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As coronavirus fight progresses, a focus on first responders’ mental health

Jay Ruderman
Jay RudermanJoshua Blanchard/Getty Images for Media Access Awards

Like health care professionals everywhere, Dr. David Finn’s colleagues at Massachusetts General Hospital have always had to deal with a certain level of on-the-job stress: worrying about patients and their loved ones, questioning decisions, being in the presence of death.

But lately, with the novel coronavirus infecting more people who make their way to the hospital, those anxieties are amplified.

“Everybody who works in health care really goes into health care because they want to help other people,” said Finn, the hospital’s medical director. “And I think there is somewhat of a feeling of . . . wanting to help, but not necessarily being able to."

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The Boston-based Ruderman Family Foundation last week announced a $100,000 grant for mental health services to medical professionals at Massachusetts General Hospital. They also contributed $10,000 to the Boston Police Foundation, which will open more clinician hours for police officers who want to talk — confidentially — to a mental health professional.

“It’s not just about protecting your officers with PPE [personal protective equipment], you have to protect their mental health as well,” Boston Police Commissioner William G. Gross said. “. . . This isn’t the old days where you try to hide stuff.”

Gross emphasized that the Police Department’s program is confidential and what officers say in support sessions will not be relayed to their supervisors or anyone else, even if they were referred by another member of the department.

“Anybody, anybody seeking the help of the Peer Support Unit or personal counseling will not be ostracized, they will not be criticized, they will not be ridiculed,” Gross said. “If you’re mentally and physically fit and sound, you are better able to serve the people.”

The grant also affords Mass. General some freedom for what they do with the money and how to best address their employees’ needs.

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“You also have to think about how much time do these doctors and nurses and support staff have available to actually see a clinician and talk to someone,” said Hanna Shaul Bar Nissim, deputy director of the Ruderman Family Foundation. “There are many ways to provide for their well-being in an emergency time, including consulting and support but also sometimes more immediate needs, not necessarily mental health by direct conversation."

Finn said he’s seen colleagues worry that, despite using personal protective gear and taking necessary precautions, they’ll unwittingly bring the virus home to a vulnerable loved one. They worry about the toll long hours will take, and whether they’ll burn out. They worry about patients they saw before the outbreak and whether they’ll continue getting the care they need.

“Like a lot of professions where you’re trained to want to help others, there probably is less of an openness over time about asking for help," Finn said. "I think that’s getting better. I actually hope that one of the good things that can come out of this in the end is the recognition that people who are working in health care — not just physicians, but nurses, and even the front desk staff, everybody who is trying to help patients — they bear the brunt of a lot of the stress.”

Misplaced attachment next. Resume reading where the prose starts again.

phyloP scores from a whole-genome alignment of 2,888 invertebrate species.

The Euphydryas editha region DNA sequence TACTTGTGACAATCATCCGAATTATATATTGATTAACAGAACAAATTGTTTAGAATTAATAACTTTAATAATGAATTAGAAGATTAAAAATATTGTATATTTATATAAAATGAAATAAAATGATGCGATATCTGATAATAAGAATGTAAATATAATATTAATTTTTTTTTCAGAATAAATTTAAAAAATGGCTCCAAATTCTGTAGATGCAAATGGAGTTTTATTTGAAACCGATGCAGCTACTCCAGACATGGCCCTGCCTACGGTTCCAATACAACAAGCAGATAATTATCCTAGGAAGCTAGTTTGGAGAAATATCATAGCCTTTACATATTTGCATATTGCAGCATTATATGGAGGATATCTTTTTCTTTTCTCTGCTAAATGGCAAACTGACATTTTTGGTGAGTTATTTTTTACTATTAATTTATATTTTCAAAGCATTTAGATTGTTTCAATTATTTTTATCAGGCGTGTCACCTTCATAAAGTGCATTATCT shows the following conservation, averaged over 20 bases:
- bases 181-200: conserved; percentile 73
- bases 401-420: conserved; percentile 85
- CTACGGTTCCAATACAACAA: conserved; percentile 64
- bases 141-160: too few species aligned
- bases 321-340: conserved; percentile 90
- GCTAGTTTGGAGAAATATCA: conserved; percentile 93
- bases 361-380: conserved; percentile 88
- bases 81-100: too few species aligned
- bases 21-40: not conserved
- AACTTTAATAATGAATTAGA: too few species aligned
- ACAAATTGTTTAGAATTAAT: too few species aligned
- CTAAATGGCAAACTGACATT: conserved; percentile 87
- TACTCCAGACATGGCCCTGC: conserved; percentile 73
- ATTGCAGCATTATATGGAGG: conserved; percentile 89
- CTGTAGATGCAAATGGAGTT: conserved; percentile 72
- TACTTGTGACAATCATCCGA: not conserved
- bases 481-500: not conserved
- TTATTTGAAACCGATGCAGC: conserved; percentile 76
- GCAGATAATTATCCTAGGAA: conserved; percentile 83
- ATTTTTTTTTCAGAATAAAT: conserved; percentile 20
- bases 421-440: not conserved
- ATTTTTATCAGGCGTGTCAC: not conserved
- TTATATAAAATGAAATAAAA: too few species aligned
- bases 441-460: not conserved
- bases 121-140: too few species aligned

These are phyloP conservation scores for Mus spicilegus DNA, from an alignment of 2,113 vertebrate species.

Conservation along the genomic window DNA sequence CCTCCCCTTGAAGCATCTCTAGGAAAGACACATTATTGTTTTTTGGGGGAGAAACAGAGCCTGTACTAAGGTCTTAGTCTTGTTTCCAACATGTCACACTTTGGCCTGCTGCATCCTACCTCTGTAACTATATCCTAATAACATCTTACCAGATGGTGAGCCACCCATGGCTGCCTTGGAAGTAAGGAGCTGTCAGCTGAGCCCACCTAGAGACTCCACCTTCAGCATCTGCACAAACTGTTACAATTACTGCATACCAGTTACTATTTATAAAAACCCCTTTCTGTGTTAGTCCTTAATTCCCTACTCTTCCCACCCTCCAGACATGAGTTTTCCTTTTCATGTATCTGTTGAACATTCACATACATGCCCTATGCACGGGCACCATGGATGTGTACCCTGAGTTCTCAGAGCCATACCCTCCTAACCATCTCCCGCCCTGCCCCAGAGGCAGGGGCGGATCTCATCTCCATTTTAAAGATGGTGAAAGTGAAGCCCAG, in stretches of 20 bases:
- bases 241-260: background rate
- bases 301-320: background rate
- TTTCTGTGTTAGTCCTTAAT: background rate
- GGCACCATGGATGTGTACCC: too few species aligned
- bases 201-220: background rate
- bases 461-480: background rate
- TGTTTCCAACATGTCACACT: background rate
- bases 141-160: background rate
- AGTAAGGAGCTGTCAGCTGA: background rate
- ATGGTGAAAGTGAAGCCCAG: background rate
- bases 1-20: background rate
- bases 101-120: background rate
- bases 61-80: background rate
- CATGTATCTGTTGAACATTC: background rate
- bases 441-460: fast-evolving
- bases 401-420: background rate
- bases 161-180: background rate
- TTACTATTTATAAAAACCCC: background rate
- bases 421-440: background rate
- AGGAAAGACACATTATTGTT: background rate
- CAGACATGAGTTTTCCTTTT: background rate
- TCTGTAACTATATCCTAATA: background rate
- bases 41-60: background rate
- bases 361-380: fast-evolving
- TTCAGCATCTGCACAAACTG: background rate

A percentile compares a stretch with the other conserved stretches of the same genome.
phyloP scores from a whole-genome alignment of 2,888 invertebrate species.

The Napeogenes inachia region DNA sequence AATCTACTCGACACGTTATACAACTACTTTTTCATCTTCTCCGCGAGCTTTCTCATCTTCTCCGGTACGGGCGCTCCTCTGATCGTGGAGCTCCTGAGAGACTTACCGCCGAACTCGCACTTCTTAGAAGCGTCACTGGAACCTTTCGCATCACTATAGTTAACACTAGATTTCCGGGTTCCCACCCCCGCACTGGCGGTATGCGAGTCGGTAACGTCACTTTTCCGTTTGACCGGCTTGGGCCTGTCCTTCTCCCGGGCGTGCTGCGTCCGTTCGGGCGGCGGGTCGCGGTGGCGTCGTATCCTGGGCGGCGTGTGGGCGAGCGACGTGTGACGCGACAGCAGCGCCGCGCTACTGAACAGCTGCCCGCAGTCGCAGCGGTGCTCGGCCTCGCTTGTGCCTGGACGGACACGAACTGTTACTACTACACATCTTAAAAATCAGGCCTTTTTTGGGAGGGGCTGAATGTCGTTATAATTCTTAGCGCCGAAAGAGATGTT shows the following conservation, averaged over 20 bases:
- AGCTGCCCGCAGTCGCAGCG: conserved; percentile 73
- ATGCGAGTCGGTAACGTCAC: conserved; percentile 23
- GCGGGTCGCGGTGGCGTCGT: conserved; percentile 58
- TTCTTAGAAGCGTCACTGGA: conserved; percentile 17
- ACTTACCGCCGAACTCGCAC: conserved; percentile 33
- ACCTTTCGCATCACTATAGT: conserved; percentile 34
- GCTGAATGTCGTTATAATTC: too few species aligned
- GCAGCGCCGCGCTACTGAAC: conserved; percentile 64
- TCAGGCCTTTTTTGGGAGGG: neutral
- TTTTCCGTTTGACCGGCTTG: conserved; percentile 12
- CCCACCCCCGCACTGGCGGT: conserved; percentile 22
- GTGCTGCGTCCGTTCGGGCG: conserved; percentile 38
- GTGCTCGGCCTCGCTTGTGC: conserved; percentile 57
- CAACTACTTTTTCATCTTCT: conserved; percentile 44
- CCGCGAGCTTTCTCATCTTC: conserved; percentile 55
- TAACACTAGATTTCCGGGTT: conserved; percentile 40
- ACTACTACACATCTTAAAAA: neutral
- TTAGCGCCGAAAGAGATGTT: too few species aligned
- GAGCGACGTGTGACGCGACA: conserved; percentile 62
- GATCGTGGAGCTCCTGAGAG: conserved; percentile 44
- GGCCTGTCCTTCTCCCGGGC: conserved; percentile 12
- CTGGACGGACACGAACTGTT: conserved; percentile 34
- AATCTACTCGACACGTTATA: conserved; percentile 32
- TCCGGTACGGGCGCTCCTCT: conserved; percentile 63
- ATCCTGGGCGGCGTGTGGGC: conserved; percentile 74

Jay Ruderman, president of the Ruderman Family Foundation, said he wanted to address an unmet need. The foundation generally focuses on promoting the rights of people with disabilities, but has also worked with police departments in researching officer suicides.

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And as the pandemic continues to spread through Massachusetts, Ruderman said he has worried about people who are getting sick; about people who have disabilities and how they’ll be treated if they contract the virus; about police officers who cannot stay home; and about the health care professionals who have to work long hours and make difficult decisions when the number of sick people outgrows their available resources. And he’s been thinking about how he can best use his resources to help.

“I hope and pray that we have great leadership out there, but I also see the philanthropic and the activist community coming out and doing everything that they think they can do to fill holes and bridge gaps and help government when they’re fighting for resources,” Ruderman said. “Masks and personal protective gear and ventilators, if I had access to those things, I certainly would be donating them. But you see that even states and governments are having a hard time getting it.”

Ruderman said the grant would both provide some immediate help for people on the front line and spark conversations about mental health in professions that are under great stress.

“If we lose our doctors and nurses because they physically — they have a mental breakdown and they cannot cope, we’re in real trouble," Ruderman said. “. . . I think there’s still a tremendous amount of stigma around mental health, but it’s there, and it’s just as important as our physical health."

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Gross said supervisors and rank-and-file officers in the Police Department are instructed to look out for members of the force who may be experiencing more stress during the pandemic, and to let them know where they can find counseling.

“There’s a lot of concern over whether these officers will be victims of COVID-19, whether they could possibly pass it on to their co-workers, their family members,” Gross said. “But we still have a job to do.”


Gal Tziperman Lotan can be reached at gal.lotan@globe.com or at 617-929-2043.